February 25, 2022
By Keira Dagy
February is here, which marks the officially start of American Heart Month.
This month is a great time to raise awareness on the risk factors for heart disease, as well as a time to reflect on your own cardiovascular health. Heart disease continues to be the biggest threat to American’s health as it has been the leading cause of death in this country for more than 80 years.
The global pandemic has only heightened this risk by the negative impact coronavirus has on the heart and vascular system. The pandemic has also illuminated vast health disparities in this country, which includes populations that are systematically more likely to experience heart disease and fatal outcomes.
It is essential for all high-risk populations to know what causes heart disease, and the best ways to prevent it altogether. Reviewing the risk factors, recognizing inequities and high-risk populations and knowing how to prevent heart disease are all essential steps toward creating an overall healthier country.
The most common risk factors for heart disease are high blood pressure, high low-density lipoprotein (LDL) cholesterol, diabetes, smoking and obesity.
In 2019, 47% of all American adults had high blood pressure, also known as hypertension, defined as a systolic blood pressure greater than 130 mmHg or a diastolic blood pressure greater than 80 mmHg. What’s worse is that only a quarter of adults with hypertension regulate it with medication. Because of the large proportion of Americans who don’t have their blood pressure under control, hypertension was a primary or contributing cause of death for 516,955 people in 2019.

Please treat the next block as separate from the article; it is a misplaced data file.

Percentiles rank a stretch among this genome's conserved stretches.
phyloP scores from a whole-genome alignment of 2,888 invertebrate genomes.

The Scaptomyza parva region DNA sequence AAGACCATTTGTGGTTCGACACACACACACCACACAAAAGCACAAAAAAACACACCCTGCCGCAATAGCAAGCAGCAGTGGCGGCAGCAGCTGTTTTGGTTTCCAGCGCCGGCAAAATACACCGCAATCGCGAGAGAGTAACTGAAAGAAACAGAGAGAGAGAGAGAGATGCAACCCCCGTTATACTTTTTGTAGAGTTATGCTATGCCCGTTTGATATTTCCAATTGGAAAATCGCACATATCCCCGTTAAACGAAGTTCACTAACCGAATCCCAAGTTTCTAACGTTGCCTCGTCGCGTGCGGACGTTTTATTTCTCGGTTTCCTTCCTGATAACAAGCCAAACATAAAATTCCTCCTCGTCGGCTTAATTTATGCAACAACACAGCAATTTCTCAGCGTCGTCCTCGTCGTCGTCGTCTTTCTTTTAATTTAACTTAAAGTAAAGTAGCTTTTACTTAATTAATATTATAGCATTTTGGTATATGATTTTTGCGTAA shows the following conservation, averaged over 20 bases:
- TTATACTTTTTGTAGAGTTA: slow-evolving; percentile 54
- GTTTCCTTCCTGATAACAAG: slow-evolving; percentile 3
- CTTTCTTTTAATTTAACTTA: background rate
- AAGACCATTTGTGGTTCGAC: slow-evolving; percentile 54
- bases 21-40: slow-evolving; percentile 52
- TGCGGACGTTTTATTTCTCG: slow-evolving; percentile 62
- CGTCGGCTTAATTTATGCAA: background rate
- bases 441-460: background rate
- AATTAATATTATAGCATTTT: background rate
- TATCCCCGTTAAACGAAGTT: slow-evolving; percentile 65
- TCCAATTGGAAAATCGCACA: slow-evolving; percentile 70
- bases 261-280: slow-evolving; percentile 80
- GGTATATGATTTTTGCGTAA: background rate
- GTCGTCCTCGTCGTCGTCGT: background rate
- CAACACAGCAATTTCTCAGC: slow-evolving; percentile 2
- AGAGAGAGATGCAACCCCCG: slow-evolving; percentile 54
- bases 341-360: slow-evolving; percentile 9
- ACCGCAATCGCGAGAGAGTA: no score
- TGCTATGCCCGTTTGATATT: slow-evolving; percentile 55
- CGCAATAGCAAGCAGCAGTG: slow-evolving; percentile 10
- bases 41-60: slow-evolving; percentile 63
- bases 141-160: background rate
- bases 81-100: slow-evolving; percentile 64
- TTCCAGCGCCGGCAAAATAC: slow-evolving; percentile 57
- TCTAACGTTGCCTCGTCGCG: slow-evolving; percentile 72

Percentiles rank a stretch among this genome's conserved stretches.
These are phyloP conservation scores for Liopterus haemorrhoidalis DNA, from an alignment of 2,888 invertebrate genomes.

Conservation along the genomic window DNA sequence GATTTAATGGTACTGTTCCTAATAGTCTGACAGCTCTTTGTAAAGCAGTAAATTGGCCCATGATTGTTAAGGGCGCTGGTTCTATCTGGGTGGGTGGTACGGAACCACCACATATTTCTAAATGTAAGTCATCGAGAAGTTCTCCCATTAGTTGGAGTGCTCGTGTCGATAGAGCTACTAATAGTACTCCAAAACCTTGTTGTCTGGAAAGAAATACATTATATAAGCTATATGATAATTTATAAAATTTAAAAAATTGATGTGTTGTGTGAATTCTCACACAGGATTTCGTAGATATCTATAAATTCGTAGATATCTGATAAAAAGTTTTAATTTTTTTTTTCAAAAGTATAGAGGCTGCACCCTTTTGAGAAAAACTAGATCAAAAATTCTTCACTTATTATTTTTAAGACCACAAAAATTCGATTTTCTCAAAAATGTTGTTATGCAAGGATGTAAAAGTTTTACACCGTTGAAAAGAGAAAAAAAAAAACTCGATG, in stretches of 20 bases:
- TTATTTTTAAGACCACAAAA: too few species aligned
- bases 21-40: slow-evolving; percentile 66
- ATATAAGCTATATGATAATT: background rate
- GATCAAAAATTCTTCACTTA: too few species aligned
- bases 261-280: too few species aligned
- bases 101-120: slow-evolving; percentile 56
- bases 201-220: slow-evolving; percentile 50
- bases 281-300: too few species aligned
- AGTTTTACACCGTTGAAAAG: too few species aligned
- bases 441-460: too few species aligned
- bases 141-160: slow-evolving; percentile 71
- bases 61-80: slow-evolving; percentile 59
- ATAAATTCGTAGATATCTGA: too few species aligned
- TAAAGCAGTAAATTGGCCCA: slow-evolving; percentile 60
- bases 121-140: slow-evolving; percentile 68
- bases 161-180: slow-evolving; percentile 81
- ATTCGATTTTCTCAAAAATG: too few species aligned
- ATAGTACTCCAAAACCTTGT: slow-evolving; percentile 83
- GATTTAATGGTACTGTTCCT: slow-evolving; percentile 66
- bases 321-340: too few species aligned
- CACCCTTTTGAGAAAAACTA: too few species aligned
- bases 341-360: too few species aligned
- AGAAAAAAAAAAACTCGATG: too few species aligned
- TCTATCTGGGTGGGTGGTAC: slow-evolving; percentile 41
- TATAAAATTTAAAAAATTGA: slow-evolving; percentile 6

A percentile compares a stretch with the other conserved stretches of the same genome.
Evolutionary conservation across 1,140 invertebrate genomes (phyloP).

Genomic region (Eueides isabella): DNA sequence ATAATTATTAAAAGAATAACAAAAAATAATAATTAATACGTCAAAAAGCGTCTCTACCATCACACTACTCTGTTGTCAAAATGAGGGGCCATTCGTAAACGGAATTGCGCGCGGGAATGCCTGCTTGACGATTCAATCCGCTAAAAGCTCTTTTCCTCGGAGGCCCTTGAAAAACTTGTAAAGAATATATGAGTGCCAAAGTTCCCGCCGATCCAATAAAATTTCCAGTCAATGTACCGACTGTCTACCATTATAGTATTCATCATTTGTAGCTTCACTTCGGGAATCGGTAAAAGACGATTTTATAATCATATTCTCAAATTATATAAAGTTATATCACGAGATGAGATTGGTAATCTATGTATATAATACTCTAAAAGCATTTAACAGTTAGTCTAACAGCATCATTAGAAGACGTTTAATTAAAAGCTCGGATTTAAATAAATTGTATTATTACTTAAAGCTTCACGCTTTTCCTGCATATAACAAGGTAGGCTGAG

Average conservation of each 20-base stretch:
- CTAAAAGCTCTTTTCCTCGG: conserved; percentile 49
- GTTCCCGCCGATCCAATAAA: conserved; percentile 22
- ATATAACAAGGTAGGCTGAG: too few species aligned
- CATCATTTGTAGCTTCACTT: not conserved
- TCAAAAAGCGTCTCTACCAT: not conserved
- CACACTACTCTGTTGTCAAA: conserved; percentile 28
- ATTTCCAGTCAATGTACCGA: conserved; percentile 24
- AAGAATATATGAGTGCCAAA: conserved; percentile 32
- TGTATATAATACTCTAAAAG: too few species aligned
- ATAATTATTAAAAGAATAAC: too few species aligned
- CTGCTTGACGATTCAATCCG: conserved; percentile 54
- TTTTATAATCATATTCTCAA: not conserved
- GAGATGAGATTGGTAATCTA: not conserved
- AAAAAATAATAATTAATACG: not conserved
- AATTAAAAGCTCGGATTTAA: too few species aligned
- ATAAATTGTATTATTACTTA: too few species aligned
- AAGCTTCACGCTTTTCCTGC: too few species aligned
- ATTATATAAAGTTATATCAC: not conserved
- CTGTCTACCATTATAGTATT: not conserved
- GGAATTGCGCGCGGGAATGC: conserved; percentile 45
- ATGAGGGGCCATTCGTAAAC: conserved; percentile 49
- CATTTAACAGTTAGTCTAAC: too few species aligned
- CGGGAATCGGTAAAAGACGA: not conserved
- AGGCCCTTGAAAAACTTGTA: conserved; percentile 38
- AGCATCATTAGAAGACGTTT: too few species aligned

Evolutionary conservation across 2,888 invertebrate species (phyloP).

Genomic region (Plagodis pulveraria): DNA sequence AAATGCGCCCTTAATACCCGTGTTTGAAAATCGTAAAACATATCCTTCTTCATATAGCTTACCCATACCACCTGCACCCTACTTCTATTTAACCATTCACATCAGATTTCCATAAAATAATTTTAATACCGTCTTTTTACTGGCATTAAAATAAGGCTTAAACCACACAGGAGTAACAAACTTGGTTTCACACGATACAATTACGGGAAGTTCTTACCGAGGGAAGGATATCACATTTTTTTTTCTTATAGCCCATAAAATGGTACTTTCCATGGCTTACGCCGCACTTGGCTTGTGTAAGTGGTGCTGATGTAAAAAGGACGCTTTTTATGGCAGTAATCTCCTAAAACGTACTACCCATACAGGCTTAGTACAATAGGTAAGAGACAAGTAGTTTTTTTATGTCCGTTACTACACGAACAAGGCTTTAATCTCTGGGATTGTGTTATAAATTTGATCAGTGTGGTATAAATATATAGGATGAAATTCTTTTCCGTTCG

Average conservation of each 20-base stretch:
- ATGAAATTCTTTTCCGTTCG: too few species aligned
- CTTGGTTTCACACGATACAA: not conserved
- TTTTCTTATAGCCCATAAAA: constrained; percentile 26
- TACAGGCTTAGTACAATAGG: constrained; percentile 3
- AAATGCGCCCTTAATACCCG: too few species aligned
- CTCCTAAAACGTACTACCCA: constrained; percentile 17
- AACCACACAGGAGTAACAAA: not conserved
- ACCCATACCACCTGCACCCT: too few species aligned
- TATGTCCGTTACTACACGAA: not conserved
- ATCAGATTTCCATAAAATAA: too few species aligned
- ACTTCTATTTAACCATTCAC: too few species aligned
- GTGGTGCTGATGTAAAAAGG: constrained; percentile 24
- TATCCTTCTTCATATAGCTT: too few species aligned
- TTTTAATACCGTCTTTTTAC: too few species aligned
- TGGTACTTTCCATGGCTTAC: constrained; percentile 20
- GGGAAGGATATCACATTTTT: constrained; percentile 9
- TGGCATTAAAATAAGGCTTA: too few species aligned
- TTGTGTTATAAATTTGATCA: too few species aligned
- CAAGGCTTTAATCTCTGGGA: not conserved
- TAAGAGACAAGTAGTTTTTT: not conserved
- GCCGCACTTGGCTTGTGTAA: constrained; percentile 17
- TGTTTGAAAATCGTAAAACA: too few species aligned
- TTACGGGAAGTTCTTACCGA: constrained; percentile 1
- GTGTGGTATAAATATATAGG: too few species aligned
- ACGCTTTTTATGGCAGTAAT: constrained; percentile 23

However, hypertension and heart disease do not affect all Americans equally. The Centers for Disease Control and Prevention reported that high blood pressure is more common in Black adults (56%) than in white adults (48%), Asian adults (46%) or Hispanic adults (39%).
Since heart disease is so pervasive in this country, small disparities lead to drastic differences in health outcomes. For example, age-adjusted death rates for cardiovascular disease are 33% higher for Black adults than for the overall population in the U.S., and Black adults are twice as likely to have a stroke than white adults, according to the American Heart Association.
This stems from environmental and social inequities that disproportionately affect Black and racial minority populations. Systematic social inequities including increased stress, distrust in the medical system, a lack of nutritious food options and poor access to medical care have directly been associated with the development of heart disease. Knowing this, extra steps must be taken to prevent heart disease by addressing the social inequities and ensuring equitable treatment of heart disease.
For all Americans, the key to heart disease prevention is focusing on managing individual risk factors and having regular check-ups to know your blood pressure, cholesterol, blood sugar and body mass index levels. By doing this, you can know if your personal risk factors need to be addressed with an early intervention, such as taking medication to lower your blood pressure.
On a structural level, steps need to be taken to remove barriers to primary care for minority populations, as well as address basic social determinates of health like ensuring healthy food options and ample public outdoor areas to exercise in all neighborhoods.
Use this month to reflect on what you can do to lower your risk of heart disease and schedule a check-up with your primary care provider to learn more.
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